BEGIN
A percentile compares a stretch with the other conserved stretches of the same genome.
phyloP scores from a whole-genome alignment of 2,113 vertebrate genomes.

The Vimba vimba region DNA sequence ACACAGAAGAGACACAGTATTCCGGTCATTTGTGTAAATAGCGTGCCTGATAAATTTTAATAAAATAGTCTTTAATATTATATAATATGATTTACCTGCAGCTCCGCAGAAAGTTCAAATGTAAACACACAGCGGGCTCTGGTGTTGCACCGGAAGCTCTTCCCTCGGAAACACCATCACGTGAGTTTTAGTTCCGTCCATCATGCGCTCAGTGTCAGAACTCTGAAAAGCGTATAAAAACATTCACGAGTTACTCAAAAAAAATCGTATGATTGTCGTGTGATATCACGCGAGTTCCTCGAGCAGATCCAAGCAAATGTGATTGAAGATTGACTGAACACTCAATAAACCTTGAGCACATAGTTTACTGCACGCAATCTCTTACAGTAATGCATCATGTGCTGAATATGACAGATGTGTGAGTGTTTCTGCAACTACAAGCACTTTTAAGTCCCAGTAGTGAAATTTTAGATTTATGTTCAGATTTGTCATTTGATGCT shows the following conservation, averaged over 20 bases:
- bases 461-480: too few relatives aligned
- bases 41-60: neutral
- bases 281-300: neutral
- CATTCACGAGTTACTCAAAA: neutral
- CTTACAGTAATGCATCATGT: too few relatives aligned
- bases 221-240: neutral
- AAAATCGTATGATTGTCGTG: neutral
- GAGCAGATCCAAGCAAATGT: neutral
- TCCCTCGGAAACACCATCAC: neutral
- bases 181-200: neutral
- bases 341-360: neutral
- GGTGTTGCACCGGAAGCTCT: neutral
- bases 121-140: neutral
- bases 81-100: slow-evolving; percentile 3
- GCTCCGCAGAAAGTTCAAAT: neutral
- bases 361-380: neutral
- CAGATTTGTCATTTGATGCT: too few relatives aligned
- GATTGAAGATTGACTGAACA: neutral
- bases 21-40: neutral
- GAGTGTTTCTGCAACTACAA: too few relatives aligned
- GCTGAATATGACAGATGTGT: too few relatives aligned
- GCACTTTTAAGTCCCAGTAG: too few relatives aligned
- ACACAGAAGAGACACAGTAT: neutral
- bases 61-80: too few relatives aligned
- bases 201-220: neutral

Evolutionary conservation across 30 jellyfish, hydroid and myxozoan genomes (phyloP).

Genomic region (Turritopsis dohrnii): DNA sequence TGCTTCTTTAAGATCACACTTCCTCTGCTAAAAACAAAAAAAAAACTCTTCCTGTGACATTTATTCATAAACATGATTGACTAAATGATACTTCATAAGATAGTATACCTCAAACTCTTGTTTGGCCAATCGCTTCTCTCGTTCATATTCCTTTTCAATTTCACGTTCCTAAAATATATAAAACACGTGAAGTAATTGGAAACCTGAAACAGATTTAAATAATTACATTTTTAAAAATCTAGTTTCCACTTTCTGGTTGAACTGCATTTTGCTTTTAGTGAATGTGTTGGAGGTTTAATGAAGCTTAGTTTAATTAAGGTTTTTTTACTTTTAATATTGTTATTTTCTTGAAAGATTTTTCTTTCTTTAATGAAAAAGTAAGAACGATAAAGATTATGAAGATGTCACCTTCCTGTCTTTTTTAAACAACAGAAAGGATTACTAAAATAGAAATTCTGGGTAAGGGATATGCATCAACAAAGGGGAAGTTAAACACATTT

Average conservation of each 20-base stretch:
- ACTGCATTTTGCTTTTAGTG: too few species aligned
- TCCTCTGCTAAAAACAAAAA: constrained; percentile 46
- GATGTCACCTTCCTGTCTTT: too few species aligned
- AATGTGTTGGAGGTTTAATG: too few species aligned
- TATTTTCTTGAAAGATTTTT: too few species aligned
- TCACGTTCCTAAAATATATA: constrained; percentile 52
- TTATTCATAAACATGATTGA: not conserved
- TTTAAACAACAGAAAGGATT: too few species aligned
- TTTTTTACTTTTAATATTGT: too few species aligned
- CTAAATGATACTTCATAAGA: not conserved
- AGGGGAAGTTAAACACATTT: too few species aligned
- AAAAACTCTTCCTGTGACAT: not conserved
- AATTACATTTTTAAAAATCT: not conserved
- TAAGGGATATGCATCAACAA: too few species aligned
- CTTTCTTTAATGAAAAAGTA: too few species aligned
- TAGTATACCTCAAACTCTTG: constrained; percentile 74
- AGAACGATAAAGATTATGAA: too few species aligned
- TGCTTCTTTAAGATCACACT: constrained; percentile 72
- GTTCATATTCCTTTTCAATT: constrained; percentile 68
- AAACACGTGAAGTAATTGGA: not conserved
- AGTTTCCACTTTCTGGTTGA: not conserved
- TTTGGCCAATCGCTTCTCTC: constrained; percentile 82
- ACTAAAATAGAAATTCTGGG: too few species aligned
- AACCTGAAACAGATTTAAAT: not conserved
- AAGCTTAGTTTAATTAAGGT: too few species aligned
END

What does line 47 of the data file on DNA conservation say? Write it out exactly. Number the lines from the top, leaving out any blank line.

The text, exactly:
- TAGTATACCTCAAACTCTTG: constrained; percentile 74